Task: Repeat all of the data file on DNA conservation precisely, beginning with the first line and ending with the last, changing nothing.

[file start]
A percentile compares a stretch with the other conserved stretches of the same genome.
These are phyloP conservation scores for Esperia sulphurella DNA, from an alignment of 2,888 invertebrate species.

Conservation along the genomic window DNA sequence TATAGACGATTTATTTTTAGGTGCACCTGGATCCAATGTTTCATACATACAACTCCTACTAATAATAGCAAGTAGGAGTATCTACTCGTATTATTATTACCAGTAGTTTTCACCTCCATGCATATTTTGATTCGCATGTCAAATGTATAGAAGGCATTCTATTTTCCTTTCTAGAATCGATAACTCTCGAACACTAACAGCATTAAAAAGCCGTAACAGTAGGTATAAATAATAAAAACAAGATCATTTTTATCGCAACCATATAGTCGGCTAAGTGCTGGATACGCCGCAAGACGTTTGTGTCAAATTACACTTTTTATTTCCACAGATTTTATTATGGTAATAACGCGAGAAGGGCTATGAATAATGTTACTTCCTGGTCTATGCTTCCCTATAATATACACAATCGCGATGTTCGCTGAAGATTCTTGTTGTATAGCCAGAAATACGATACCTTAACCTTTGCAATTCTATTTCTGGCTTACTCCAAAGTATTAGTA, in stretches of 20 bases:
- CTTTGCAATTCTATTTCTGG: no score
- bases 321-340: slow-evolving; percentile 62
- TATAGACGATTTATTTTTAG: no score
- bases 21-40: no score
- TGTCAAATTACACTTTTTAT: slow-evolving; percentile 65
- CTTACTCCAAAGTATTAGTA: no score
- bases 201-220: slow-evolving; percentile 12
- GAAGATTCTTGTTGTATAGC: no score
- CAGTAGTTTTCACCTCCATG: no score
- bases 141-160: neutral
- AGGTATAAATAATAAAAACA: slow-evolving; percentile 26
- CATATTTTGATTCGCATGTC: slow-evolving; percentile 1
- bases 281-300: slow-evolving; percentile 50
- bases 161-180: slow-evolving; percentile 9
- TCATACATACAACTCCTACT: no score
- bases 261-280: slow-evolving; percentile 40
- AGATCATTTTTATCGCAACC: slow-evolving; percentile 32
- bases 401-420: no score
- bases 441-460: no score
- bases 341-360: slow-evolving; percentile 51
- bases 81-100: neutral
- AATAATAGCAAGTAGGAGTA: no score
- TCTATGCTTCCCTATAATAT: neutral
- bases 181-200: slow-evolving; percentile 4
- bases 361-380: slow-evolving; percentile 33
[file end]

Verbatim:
A percentile compares a stretch with the other conserved stretches of the same genome.
These are phyloP conservation scores for Esperia sulphurella DNA, from an alignment of 2,888 invertebrate species.

Conservation along the genomic window DNA sequence TATAGACGATTTATTTTTAGGTGCACCTGGATCCAATGTTTCATACATACAACTCCTACTAATAATAGCAAGTAGGAGTATCTACTCGTATTATTATTACCAGTAGTTTTCACCTCCATGCATATTTTGATTCGCATGTCAAATGTATAGAAGGCATTCTATTTTCCTTTCTAGAATCGATAACTCTCGAACACTAACAGCATTAAAAAGCCGTAACAGTAGGTATAAATAATAAAAACAAGATCATTTTTATCGCAACCATATAGTCGGCTAAGTGCTGGATACGCCGCAAGACGTTTGTGTCAAATTACACTTTTTATTTCCACAGATTTTATTATGGTAATAACGCGAGAAGGGCTATGAATAATGTTACTTCCTGGTCTATGCTTCCCTATAATATACACAATCGCGATGTTCGCTGAAGATTCTTGTTGTATAGCCAGAAATACGATACCTTAACCTTTGCAATTCTATTTCTGGCTTACTCCAAAGTATTAGTA, in stretches of 20 bases:
- CTTTGCAATTCTATTTCTGG: no score
- bases 321-340: slow-evolving; percentile 62
- TATAGACGATTTATTTTTAG: no score
- bases 21-40: no score
- TGTCAAATTACACTTTTTAT: slow-evolving; percentile 65
- CTTACTCCAAAGTATTAGTA: no score
- bases 201-220: slow-evolving; percentile 12
- GAAGATTCTTGTTGTATAGC: no score
- CAGTAGTTTTCACCTCCATG: no score
- bases 141-160: neutral
- AGGTATAAATAATAAAAACA: slow-evolving; percentile 26
- CATATTTTGATTCGCATGTC: slow-evolving; percentile 1
- bases 281-300: slow-evolving; percentile 50
- bases 161-180: slow-evolving; percentile 9
- TCATACATACAACTCCTACT: no score
- bases 261-280: slow-evolving; percentile 40
- AGATCATTTTTATCGCAACC: slow-evolving; percentile 32
- bases 401-420: no score
- bases 441-460: no score
- bases 341-360: slow-evolving; percentile 51
- bases 81-100: neutral
- AATAATAGCAAGTAGGAGTA: no score
- TCTATGCTTCCCTATAATAT: neutral
- bases 181-200: slow-evolving; percentile 4
- bases 361-380: slow-evolving; percentile 33